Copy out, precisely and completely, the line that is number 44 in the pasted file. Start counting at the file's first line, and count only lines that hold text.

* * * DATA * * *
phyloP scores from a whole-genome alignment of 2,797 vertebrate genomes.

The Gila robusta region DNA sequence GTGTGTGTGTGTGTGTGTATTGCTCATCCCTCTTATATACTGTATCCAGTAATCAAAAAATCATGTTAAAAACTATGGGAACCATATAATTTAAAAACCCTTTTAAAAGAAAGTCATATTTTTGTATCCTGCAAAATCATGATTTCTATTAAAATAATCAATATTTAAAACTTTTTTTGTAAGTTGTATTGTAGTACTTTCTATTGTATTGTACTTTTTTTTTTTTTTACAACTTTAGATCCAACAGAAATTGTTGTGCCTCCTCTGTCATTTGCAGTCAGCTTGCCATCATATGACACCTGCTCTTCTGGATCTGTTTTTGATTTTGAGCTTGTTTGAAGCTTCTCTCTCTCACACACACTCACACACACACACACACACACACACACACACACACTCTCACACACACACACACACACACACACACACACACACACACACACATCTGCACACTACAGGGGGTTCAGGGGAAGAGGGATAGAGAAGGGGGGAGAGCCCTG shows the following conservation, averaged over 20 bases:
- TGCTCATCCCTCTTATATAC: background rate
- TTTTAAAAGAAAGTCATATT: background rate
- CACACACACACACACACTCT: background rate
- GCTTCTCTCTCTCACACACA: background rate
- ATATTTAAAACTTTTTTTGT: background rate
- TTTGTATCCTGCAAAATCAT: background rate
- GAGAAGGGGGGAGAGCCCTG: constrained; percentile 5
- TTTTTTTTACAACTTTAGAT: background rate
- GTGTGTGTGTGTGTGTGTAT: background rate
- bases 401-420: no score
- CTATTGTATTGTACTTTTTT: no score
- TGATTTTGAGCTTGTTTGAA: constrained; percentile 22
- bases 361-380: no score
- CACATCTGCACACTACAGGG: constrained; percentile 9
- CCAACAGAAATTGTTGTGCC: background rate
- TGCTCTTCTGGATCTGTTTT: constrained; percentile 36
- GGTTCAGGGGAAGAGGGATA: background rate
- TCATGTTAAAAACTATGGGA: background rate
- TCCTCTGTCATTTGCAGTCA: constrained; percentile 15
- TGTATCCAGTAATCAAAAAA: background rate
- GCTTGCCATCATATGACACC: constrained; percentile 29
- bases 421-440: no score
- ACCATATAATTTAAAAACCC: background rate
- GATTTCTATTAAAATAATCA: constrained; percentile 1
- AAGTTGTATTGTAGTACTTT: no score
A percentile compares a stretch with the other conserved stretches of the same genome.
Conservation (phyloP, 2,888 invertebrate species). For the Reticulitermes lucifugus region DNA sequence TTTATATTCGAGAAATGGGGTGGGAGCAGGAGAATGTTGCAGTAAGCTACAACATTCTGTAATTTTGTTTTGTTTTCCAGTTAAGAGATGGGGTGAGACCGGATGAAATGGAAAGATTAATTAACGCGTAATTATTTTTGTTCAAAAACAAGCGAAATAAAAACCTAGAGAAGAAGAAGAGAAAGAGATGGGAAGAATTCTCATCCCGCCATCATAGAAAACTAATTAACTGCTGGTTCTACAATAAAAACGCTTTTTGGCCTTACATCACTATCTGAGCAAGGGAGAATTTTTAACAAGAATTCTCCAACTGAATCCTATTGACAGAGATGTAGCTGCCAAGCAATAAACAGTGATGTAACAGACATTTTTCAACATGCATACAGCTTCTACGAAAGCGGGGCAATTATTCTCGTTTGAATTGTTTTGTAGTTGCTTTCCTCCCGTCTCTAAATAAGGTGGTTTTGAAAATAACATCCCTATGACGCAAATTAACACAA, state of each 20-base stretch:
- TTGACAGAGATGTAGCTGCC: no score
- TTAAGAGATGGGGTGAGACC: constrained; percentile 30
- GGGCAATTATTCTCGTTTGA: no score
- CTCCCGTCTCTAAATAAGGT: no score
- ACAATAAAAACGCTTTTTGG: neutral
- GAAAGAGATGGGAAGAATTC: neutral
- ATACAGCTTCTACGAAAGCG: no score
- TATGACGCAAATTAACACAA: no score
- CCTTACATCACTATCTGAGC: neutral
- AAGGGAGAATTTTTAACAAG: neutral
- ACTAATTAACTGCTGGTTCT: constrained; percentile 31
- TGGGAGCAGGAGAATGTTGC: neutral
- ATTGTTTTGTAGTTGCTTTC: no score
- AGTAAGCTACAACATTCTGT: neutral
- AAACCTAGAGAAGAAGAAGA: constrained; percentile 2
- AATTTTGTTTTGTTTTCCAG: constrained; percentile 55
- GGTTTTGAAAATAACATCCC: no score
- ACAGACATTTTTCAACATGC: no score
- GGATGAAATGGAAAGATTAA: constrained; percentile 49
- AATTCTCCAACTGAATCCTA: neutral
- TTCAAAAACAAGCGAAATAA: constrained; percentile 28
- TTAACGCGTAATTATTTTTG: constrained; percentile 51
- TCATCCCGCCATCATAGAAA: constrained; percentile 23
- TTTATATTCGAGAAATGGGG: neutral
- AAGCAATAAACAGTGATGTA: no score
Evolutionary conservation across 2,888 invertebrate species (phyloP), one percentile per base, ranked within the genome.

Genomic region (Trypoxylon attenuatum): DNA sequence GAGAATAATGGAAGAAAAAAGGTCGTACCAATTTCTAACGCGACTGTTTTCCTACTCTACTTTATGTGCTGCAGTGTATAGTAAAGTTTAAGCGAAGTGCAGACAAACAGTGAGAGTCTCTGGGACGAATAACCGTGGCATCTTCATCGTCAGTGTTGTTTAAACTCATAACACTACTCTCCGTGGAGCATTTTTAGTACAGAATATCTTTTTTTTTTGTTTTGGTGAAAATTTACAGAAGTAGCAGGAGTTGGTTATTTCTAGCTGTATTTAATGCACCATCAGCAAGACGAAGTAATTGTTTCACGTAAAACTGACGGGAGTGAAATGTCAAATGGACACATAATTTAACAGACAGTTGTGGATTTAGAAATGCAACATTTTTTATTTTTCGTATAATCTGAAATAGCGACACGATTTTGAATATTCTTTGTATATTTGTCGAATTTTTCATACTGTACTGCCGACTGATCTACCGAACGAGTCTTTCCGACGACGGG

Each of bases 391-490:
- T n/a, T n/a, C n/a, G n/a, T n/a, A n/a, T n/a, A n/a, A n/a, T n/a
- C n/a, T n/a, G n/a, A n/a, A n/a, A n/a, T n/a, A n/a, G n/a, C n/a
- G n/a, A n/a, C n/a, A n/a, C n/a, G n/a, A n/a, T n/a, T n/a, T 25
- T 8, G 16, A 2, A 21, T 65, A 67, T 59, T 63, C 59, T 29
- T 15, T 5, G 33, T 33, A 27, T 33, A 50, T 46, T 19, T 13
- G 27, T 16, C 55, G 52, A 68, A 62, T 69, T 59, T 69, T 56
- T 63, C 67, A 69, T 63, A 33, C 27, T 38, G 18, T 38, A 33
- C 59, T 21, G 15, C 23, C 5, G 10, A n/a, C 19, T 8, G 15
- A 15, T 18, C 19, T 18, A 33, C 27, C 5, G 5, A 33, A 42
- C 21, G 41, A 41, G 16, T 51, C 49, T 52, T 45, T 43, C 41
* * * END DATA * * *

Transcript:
- AAACCTAGAGAAGAAGAAGA: constrained; percentile 2